If the Winnipeg Blue Bombers defence finds itself on the field at the end of a game trying to protect a one-score lead again, you better believe their fans will be feeling uneasy.
And honestly, who could blame them?
Saturday's meltdown in Montreal was the third time this season the Blue and Gold defence failed to prevent a game-winning score seconds before the final whistle.
With just over a minute left in Saturday's contest at Molson Stadium, Alouettes quarterback Vernon Adams Jr. marched his team 94 yards down the field on six plays to cap off the improbable comeback and steal a 38-37 win. Adams found Jake Wieneke open in the middle of the end zone for a 15-yard score with six seconds left on the clock. The Bombers were leading 37-17 after three quarters.
You could argue — and rightfully so — the defence should have never been put in a position where it had to make a stop to win the game. The Bombers offence didn't do the defenders any favours in the final 30 minutes as it could only muster three points in the second half. Kicker Justin Medlock also wasn't at his best for the Bombers as he missed an extra point and a field goal (to be fair, it was a 53-yarder) in the loss.
But it becomes harder to forgive and forget when this isn't the first time this has happened. If this were baseball, you could charge the Bombers defence with three blown saves this season. It happened on the road in Week 8 — a 28-27 loss to a winless Toronto Argonauts team. It happened in the Labour Day Classic — a crushing 19-17 defeat at the hands of the Saskatchewan Roughriders. And it happened again on Saturday.
Bombers safety Jeff Hecht, who had a pass deflection land into the hands of Wieneke on Saturday with 49 seconds left to keep Montreal's game-winning drive alive, said these last-minute losses shouldn't overshadow the times the defence has made big plays at the end of games.
"It sucks that it's happened a few times," Hecht said after Tuesday's practice. "We've also been in similar situations where we've been up by two scores late and we've been able to handily walk to the end of the game with our two-score lead. Those ones are just sticking out as losses. More often than not we've won those games. We're 9-4, right? So, we just need to figure out why those two or three now, that are kind of looking a little similar, if there's some common denominators there that we can correct or eliminate. But we have a lot of similar games where our offence does a great job of chewing up the clock and our defence goes out and gets some pressure and we get them to punt, or turnover or whatever it is."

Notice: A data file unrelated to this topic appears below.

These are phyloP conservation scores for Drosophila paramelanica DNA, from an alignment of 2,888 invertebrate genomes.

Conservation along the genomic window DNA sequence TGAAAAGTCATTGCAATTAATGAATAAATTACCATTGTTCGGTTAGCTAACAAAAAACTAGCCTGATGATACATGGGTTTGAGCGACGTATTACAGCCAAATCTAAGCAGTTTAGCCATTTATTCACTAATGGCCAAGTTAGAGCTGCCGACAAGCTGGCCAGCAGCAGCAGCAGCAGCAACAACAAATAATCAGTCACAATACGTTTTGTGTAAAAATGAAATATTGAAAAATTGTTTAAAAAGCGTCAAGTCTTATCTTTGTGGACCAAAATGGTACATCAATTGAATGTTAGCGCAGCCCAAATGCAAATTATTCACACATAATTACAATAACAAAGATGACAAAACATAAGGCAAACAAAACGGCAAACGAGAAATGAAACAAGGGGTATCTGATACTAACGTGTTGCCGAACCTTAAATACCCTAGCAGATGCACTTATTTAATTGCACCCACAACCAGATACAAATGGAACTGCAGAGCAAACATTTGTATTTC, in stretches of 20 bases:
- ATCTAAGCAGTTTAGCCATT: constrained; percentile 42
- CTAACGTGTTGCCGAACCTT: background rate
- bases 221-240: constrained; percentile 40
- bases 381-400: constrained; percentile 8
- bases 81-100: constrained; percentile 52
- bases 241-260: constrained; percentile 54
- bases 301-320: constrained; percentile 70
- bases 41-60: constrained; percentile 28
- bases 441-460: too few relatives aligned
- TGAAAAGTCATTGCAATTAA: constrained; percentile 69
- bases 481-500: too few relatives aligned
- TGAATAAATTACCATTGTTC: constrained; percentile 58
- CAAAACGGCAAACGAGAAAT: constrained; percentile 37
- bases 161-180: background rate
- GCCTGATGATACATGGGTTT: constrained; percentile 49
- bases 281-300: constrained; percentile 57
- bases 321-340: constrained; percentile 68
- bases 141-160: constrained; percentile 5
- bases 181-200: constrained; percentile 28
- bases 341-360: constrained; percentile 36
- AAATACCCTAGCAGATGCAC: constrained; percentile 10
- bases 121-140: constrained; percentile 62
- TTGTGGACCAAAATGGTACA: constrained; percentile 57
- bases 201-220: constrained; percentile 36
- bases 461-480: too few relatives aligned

Bombers defensive back Winston Rose, who leads the CFL with eight interceptions, said the defensive players still have a bad taste in their mouth from Saturday. But he believes the three heartbreaking losses shouldn't be grouped together.
"I wouldn't say they're similar because, if you look at it, the last drive (in Montreal) we had at least two or three chances to change the whole outcome of it," Rose said. "So, it's one of them things where we got to capitalize on their mistakes and just add more fuel to the fire. I feel like we, as a defence, was busting plays just (by) not being focused. At the end of the day, we just got to be more focused for all four quarters, all 60 minutes, and then the rest will handle itself."
Defensive co-ordinator Richie Hall also faced scruntiny from the media on Tuesday. Like Rose, he also believes the team lost focus at the end. He said the loss to Saskatchewan stung more, but this one definitely didn't feel good either. Hall did find some positives in Saturday's defeat.
"It was a collapse, but there's a lot of good things that we did in the fourth quarter despite the collapse. We drop two picks, possibly pick-sixes. I mean, those kind of situations are frustrating but we just got to make plays and take advantage of our opportunities because opportunities are there," Hall said.
Even with the loss, the Bombers clinched a playoff spot on the weekend and are tied with the Calgary Stampeders for first place in the West Division with a 9-4 record. Hecht said the Bombers need to quickly put the Montreal game behind them and prepare for Friday's home matchup with the Hamilton Tiger-Cats.
"A few of our losses have been maybe what you characterize as ugly losses," Hecht admitted. "And every time you kind of sit back, myself as a CFL fan, and then go — 'If through 13 games, if you're going to be tied for first place, would you take it?' — I think every GM and head coach in the league would take that situation, right? We're in a good spot. We control our own destiny. We have five very important games coming up. As bad as it was, we're not 4-9. We're on the inside looking out right now and we need to keep it that way."
Eighteen years old and still in high school, Taylor got his start with the Free Press on June 1, 2011. Well, sort of.